Comic Fodder

Editorial Help in a Managed Comic Universe

No comic reviews this week, because I am off to the San Diego Comicon! Instead, an extra editorial on one of the least talked-about elements of comic books: the footnotes.

Tired of not knowing the name of a character right in front of you? Puzzled why you just read of an event in one story that had already happened in the other title you just finished? Join me in calling for a restoration of an honored comics tradition: those little notes called editorial comments.

The top half of a two-page splash in Atom #12 features six enemies of the original Silver Age Atom, Ray Palmer. Most of them I can remember seeing on the cover of magazines from the 60s, like Showcase. These comics were published before I was born, and I haven't read most of them. Thus, I do not know any of the villains' names. Would it have killed them to put a little tag next to each one to identify them? Part of the reason these bad guys are in costume is to stand out and be noticed, to be recognized. If you aren't going to identify them, then there is no difference between using an established character and throwing in half a dozen regular thugs.

In Batman #833, there is a one-panel reference to the entire Identity Crisis storyline, with no real recap. People who read Identity Crisis will understand the reference, but people who haven't will be lost. The uninformed reader might pick up that they had a fight or a falling out, but he will receive no aspect of the degree, or the seriousness. How about two flashback scenes that detail the big pink elephant between Zatanna and Batman in the Batcave? Or at least putting in a little text box that mentions the series. Failing that, why not choose one of the in-house DC ads to display an ad of the Identity Crisis hardcover for that month, or even just that issue of Batman? Or have a page in the back, maybe half a letters page, along with an editorial box that gives new readers some historical background in the form of comic references they can look up if their interest is piqued? Give us something, please!

Another benefit that such notes can offer to a faithful reader is to help connect the stories. These can be ongoing stories, but more importantly, they help readers know what back issues to look for, so they can learn more about a particular character. For example, let's say your favorite character is Dane Whitman, the Black Knight. You can be pretty sure that Marvel will never publish a trade that consists of his adventures, but with editorial footnotes, you can hunt down the stories with him in them. If I had only a handful of issues of Doctor Strange from around 1978, I could learn that the Black Knight was turned to stone in Defenders #4, that his animated statue attacked the Avengers in Avengers #157, and so forth. In the old days, you could use those footnotes to follow around villains too, whether big menaces like Thanos, or entire groups like A.I.M. or the Hand.

Why should the publishers care about back issue sales? Because your local comic book retailer is a specialty store, and some of them can use a helping hand. Editorial comments actually helped to steer customers into the store on a treasure hunt for a specific comic, and the only reason for getting it was the note the reader had found in another comic. With the industry in the shape it's in today, the publishers should be willing to help the retail stores as much as possible to help generate more interest and point to other good stories (a topic worthy of at least an entire article or two by itself).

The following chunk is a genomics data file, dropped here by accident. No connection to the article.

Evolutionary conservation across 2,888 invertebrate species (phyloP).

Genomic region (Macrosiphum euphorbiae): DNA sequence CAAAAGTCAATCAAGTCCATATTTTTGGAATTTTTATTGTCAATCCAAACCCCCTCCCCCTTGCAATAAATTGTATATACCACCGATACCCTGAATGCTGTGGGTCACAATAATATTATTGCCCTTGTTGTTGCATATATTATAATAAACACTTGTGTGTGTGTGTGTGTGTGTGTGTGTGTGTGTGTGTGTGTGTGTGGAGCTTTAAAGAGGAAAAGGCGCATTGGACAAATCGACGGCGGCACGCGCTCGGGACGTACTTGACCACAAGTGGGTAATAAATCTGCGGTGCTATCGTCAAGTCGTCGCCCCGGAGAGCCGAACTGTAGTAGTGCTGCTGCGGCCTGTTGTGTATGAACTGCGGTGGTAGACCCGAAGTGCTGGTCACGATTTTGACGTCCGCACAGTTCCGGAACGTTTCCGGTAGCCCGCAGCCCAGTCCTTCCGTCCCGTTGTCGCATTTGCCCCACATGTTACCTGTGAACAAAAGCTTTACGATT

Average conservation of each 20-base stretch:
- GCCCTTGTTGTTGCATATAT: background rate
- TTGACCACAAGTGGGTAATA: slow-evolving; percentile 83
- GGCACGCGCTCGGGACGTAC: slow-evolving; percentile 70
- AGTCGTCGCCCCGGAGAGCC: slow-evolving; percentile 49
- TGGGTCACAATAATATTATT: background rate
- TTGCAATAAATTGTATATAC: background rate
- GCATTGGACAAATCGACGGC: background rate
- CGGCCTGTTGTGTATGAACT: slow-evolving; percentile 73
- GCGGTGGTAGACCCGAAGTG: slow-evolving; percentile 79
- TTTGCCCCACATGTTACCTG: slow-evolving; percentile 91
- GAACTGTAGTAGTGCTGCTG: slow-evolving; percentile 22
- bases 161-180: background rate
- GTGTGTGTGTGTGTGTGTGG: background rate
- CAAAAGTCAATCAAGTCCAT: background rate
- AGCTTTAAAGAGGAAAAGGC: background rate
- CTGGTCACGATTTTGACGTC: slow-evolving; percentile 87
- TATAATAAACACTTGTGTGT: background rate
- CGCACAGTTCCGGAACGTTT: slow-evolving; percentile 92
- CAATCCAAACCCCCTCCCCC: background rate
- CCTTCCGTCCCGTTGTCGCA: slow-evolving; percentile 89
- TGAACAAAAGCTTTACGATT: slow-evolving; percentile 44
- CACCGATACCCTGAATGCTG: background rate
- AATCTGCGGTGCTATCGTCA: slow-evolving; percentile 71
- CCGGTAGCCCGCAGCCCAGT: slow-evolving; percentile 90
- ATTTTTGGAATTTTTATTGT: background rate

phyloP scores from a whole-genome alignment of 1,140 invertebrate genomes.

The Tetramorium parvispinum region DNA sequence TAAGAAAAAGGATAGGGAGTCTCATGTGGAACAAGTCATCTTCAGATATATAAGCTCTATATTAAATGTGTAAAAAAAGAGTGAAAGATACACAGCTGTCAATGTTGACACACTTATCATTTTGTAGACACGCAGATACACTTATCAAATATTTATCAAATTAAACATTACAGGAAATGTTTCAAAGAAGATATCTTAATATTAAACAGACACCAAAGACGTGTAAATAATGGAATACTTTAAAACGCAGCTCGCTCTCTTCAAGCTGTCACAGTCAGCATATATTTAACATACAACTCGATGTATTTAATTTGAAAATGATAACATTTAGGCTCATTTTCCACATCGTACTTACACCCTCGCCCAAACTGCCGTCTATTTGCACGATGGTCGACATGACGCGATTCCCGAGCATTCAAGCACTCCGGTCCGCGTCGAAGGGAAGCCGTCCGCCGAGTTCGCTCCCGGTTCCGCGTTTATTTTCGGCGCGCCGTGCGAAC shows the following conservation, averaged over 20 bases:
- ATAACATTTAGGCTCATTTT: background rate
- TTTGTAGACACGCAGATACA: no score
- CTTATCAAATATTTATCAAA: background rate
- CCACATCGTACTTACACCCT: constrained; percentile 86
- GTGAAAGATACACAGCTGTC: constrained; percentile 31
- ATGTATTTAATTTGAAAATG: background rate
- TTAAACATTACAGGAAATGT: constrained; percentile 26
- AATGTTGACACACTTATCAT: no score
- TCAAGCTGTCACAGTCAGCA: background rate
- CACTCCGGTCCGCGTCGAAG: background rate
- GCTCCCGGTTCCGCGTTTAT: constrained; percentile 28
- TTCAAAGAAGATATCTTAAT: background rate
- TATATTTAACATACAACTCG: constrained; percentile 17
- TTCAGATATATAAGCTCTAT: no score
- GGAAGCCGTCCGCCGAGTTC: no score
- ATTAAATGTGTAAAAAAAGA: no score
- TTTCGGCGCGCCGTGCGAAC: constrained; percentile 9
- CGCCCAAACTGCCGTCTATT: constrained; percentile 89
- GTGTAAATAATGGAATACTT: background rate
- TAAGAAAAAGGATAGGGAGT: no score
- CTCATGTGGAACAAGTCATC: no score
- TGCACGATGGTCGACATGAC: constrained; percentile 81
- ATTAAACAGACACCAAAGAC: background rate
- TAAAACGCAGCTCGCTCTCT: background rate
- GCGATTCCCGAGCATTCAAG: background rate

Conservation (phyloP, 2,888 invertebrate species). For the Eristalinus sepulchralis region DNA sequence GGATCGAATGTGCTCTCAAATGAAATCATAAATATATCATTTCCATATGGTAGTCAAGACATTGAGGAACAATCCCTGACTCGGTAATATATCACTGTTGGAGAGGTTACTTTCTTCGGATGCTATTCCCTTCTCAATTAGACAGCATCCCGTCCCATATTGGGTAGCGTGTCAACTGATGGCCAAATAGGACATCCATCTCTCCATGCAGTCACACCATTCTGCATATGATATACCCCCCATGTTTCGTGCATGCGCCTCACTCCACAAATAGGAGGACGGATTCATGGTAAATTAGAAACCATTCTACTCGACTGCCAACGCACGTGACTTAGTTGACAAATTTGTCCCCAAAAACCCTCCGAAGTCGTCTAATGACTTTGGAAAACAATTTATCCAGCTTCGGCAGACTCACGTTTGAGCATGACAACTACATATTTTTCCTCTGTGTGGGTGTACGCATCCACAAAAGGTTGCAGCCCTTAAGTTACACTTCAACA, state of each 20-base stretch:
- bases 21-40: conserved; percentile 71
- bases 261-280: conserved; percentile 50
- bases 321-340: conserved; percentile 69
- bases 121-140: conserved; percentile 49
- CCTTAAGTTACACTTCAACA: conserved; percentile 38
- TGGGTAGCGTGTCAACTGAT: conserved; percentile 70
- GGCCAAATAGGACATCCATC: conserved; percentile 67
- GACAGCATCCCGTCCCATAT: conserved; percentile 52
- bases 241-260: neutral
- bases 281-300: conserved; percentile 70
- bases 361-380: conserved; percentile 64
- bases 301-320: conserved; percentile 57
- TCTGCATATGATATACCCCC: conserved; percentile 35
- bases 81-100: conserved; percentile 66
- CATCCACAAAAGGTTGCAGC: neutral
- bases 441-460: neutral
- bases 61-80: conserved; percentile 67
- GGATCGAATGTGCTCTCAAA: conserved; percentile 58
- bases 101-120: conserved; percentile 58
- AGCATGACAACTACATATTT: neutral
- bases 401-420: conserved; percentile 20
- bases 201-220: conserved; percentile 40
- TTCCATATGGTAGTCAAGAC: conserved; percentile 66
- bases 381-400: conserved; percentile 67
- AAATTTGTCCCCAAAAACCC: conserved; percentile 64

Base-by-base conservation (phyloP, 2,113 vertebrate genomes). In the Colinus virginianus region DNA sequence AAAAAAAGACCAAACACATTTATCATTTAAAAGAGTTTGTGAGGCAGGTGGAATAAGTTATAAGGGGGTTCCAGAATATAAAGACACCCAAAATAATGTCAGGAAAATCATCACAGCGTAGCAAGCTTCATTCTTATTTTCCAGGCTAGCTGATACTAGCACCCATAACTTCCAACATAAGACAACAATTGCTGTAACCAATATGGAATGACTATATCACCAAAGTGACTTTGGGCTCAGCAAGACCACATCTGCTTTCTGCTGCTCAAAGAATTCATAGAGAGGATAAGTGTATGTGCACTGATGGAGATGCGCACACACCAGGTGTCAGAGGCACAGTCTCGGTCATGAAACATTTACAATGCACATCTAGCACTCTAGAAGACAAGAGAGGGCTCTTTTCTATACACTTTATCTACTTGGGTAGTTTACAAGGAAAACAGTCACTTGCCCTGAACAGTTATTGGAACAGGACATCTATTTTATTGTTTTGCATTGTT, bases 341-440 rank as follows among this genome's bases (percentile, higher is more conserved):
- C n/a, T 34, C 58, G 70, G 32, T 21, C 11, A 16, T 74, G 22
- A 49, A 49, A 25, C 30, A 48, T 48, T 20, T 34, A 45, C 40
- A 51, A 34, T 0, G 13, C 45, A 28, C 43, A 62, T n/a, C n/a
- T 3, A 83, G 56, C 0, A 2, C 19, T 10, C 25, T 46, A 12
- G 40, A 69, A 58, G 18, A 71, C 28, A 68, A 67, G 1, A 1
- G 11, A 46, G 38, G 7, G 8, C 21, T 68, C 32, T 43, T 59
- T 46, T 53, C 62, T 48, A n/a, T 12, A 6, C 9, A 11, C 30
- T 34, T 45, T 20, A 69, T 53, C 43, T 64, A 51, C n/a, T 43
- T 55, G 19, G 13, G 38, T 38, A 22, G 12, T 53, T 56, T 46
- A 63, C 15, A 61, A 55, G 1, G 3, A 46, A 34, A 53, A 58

One final contribution those notes make is to help me out when I'm rereading some of my favorite adventures. Instead of scratching my head wondering which comic was next when I'm trying to follow a particular vein, the footnotes told me where to go, so I wouldn't have to go trying to hunt down the info on the Internet, which not everybody has yet, as hard as that may be to believe.

The chief argument against these notes is that they obstruct the art and break into the reader's concentration, but those notes are relatively small, and I decided to conduct a survey for the concentration part. Unofficial and unscientific, maybe, since it consists mostly of me bugging fans at the comic store, asking them about it, but comic fans are willing to put up with comics-related questions from complete strangers, so who cares? So far, my responses are 100% that the notes did not interfere with the story, with most responders adding that they actually liked the notes, and wished they were still used.

There may be some return of these things, as I have noticed an occasional box that tells if a story occurs before or after a story in another title, mostly over in DC, and more commonly with old-school readers who are now writing the titles, like Mark Waid. Maybe we need a letter-writing campaign to speed things along.

Agree or disagree? Enter your thoughts below. It's free!

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Tpull is Travis Pullen. He started reading comics at 5 years old, and he can't seem to stop.